Backlash against Hong Kong police tactics grows as international community weighs in on bill

Demonstrators file past a line of riot police behind the Legislative Council on Wednesday. Photo by Stuart White.
Demonstrators file past a line of riot police behind the Legislative Council on Wednesday. Photo by Stuart White.

Hong Kong’s police are finding themselves the subject of mounting criticism for their heavy-handed response to Wednesday’s demonstration in Admiralty, as international criticism of the extradition bill protesters came out to oppose continued to trickle in today.

Tens of thousands of demonstrators occupying city streets scattered when police used tear gas, pepper spray, rubber bullets, and bean bag rounds yesterday.

Police insisted the force was necessary to fend off protesters throwing bricks and metal bars, but critics said officers used localized violence by small groups of hardcore activists to launch an unprecedented operation against the much larger mass of peaceful protesters who had taken over parts of Admiralty.

The Hong Kong Bar Association slammed the “deployment of wholly unnecessary force against largely unarmed protesters who did not appear to pose any immediate threat to the police or the public at large.”

The group said the police “may well have over-stepped its lawful powers in maintaining public order.”

An influential legal group on a committee that elects Hong Kong’s leader called for an independent inquiry into what it said was “excessive use of force” by officers.

Clips showing brutality on the part of officers, meanwhile, have fueled online criticism.

In one Apple Daily clip, a young woman who falls to the floor while running away is hit by at least four riot police with batons, while one brings his plastic riot shield crashing down on her.

In another, a man sitting on a wall is approached by riot police, with whom he is seen exchanging a few words before they pepper spray his face repeatedly at close range.

A third online clip shows several policemen slam a protester holding a box of water bottles to the ground, where several kneel on him to hold him down until he releases his phone.

“Protesters were just sitting there and demonstrating peacefully, but they used tear gas in their faces… You can only use the word hideous to describe this,” lawmaker Claudia Mo told reporters.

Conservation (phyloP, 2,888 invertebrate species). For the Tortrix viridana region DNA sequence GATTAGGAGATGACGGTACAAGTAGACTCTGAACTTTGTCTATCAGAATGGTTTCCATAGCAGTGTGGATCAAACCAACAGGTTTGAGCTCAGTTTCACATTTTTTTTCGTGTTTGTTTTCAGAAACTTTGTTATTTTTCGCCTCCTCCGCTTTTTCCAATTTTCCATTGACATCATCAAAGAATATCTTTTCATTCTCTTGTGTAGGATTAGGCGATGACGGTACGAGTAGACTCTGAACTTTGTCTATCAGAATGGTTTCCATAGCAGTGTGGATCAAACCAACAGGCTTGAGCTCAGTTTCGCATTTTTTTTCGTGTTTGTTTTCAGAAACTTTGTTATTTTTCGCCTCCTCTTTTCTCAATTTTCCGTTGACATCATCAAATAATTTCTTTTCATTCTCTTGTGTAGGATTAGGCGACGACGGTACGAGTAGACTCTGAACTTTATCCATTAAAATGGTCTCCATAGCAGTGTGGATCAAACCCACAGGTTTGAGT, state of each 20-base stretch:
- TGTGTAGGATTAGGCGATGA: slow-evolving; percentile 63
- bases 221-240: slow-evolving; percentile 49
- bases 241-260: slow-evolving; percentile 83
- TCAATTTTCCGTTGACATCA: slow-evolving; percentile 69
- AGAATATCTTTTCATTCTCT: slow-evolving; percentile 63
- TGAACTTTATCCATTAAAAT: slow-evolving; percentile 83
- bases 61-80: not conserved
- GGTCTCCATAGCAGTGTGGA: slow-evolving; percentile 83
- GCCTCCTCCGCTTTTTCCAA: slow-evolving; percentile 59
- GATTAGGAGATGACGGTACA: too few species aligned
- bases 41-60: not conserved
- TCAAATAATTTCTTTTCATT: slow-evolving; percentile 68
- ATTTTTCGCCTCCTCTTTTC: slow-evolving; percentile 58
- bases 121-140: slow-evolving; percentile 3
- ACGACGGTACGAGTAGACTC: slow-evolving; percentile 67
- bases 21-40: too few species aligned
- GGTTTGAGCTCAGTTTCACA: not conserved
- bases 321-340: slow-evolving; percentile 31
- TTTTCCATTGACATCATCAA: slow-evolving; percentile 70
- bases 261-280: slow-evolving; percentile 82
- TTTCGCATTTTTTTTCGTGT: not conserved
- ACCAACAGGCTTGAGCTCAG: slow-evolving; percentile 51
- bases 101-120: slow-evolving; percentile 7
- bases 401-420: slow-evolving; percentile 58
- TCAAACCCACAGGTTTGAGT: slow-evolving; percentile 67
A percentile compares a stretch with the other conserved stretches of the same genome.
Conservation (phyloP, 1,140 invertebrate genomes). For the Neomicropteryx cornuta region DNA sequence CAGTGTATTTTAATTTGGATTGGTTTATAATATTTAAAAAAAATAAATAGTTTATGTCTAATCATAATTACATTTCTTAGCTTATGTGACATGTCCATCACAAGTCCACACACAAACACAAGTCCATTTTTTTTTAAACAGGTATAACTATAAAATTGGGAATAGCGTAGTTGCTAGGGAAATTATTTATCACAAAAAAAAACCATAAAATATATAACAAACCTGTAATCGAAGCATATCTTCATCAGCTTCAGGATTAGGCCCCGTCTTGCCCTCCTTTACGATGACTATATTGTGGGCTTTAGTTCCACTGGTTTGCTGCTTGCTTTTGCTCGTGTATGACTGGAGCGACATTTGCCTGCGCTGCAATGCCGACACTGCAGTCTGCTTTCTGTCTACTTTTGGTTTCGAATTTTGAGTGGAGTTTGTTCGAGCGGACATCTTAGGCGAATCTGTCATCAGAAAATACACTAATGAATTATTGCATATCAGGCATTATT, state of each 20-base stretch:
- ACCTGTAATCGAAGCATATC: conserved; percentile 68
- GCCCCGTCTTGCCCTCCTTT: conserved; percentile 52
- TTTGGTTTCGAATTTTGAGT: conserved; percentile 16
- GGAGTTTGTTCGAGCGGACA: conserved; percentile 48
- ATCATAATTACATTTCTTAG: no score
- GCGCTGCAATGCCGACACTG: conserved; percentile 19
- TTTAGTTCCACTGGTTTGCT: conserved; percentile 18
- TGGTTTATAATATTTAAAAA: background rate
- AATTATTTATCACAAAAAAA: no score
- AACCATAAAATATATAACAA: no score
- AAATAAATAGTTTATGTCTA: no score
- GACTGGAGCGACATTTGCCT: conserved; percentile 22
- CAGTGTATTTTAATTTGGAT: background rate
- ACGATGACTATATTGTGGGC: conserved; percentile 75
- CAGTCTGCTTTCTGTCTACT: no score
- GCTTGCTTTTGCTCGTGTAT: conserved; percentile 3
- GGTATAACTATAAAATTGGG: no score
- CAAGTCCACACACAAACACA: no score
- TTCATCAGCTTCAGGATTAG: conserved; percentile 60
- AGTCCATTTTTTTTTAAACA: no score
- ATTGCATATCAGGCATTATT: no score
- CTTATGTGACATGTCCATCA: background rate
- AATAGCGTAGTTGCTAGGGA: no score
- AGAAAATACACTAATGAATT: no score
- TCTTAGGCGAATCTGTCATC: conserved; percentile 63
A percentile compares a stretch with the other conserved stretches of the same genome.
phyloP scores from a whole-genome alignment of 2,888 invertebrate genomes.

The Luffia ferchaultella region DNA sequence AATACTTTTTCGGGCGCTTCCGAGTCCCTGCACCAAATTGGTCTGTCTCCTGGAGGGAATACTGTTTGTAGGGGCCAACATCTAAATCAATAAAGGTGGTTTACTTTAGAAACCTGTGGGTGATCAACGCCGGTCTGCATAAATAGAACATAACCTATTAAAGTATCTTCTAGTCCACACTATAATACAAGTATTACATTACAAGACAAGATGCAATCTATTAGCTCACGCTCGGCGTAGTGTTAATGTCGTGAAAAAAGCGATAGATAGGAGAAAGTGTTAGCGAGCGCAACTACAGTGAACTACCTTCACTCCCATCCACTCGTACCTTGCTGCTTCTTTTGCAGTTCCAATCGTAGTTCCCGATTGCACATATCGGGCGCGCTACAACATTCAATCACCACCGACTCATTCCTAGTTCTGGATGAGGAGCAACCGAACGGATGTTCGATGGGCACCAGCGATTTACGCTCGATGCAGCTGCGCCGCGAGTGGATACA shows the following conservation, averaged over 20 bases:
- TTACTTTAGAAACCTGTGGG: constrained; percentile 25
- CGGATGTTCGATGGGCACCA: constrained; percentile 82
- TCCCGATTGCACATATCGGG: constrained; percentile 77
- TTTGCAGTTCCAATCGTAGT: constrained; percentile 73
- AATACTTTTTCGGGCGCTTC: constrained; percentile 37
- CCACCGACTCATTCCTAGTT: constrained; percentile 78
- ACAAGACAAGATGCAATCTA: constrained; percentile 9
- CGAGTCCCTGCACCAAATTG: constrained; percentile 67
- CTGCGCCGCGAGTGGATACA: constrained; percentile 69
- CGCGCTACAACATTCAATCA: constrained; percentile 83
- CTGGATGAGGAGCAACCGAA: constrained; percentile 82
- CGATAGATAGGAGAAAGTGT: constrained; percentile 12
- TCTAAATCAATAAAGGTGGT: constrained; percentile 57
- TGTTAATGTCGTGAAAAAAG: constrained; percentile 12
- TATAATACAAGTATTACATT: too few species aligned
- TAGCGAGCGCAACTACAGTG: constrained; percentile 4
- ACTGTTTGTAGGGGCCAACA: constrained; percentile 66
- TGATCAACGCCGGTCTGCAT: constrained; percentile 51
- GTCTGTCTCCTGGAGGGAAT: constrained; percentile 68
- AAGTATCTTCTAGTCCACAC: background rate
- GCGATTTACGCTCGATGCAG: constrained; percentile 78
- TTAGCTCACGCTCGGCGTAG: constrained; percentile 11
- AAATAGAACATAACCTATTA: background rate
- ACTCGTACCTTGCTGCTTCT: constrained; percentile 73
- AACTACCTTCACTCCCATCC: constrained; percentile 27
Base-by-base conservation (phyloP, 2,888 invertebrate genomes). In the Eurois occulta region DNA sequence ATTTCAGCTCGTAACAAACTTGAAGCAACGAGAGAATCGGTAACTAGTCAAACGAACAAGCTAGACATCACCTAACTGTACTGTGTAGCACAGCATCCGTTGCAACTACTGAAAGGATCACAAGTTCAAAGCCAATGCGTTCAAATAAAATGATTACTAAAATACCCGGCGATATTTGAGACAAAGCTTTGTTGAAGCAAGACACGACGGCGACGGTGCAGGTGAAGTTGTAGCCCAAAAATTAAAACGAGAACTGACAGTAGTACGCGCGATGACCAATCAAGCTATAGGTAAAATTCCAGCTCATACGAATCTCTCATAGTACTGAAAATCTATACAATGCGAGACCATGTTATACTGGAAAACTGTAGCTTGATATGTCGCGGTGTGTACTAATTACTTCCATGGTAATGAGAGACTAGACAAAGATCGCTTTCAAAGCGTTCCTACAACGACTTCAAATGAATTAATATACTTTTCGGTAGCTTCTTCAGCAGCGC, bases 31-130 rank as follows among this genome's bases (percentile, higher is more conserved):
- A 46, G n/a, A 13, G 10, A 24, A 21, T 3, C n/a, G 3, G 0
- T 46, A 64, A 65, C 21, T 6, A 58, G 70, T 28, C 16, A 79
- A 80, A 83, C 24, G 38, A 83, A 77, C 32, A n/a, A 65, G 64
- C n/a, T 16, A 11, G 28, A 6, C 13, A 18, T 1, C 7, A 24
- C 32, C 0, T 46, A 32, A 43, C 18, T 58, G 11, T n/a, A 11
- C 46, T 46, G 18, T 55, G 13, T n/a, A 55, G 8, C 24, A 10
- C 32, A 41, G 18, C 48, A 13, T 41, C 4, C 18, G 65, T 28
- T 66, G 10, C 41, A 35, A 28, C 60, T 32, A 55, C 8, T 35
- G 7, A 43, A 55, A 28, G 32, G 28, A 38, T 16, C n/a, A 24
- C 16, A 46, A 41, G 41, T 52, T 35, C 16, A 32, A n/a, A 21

The Hong Kong Journalists Association said it has received more than 15 complaints from reporters — including some who say they were targeted with pepper spray — and called for more witness accounts from reporters of any abuses by police.

Police chief Stephen Lo defended his officers Wednesday, saying they had shown restraint until “mobsters” tried to storm parliament.

Several police officers were among the injured, with local TV showing one unconscious officer being carried away after appearing to have been hit by a projectile.

Two people are in a serious condition and 77 more were injured in the chaos.

Compared with police in other parts of the region, Hong Kong’s police have generally had a good reputation due to territory’s rule of law and open justice system. Their motto “Asia’s Finest” has been in place since colonial rule. But in recent years, anger has grown towards the force — with a key turning point being the use of tear gas against peaceful protesters, which sparked the Occupy movement of 2014.

A protester at a peaceful anti-extradition bill march takes a break from the humidity on Sunday. Photo by Samantha Mei Topp.
A protester at a peaceful anti-extradition bill march takes a break from the humidity on Sunday. Photo by Samantha Mei Topp.

Yesterday’s protest, and another, even larger peaceful march on Sunday, appear to have done little to deter pro-Beijing officials from forcing through the controversial extradition bill, which would allow for the first time in decades renditions to mainland China.

But as the Hong Kong government holds its line, foreign governments continued to call on it to reconsider the deeply unpopular legislation, and to express sympathy for protesters.

The European Union called for the “fundamental right” of Hong Kongers to assemble and express themselves to be respected, and said it “shares many of the concerns raised by citizens of Hong Kong regarding the government’s proposed extradition reforms.”

The bloc said the proposed law had “potentially far-reaching consequences for Hong Kong and its people, for EU and foreign citizens, as well as for business confidence in Hong Kong.”

Wednesday’s protest forced a postponement of the next reading of the bill, but Hong Kong’s pro-Beijing leader Carrie Lam has shown no signs of backing down.

Students, democracy campaigners, religious groups and business representatives in the semi-autonomous territory have spoken out against the extradition bill. The government says it is necessary to fix a loophole, but opponents say it would be abused by an increasingly assertive Beijing to pursue its political enemies.

British Prime Minister Theresa May said on Wednesday evening that it was vital the proposed law did not breach the agreement setting out the terms of the city’s return to China.

She said her government was concerned about the “potential effects of these proposals particularly, obviously given the large number of British citizens there are in Hong Kong”.

US President Donald Trump, meanwhile, told reporters in Washington he could “understand the reason for the demonstration,” and said he hoped “it all works out for China and for Hong Kong”.


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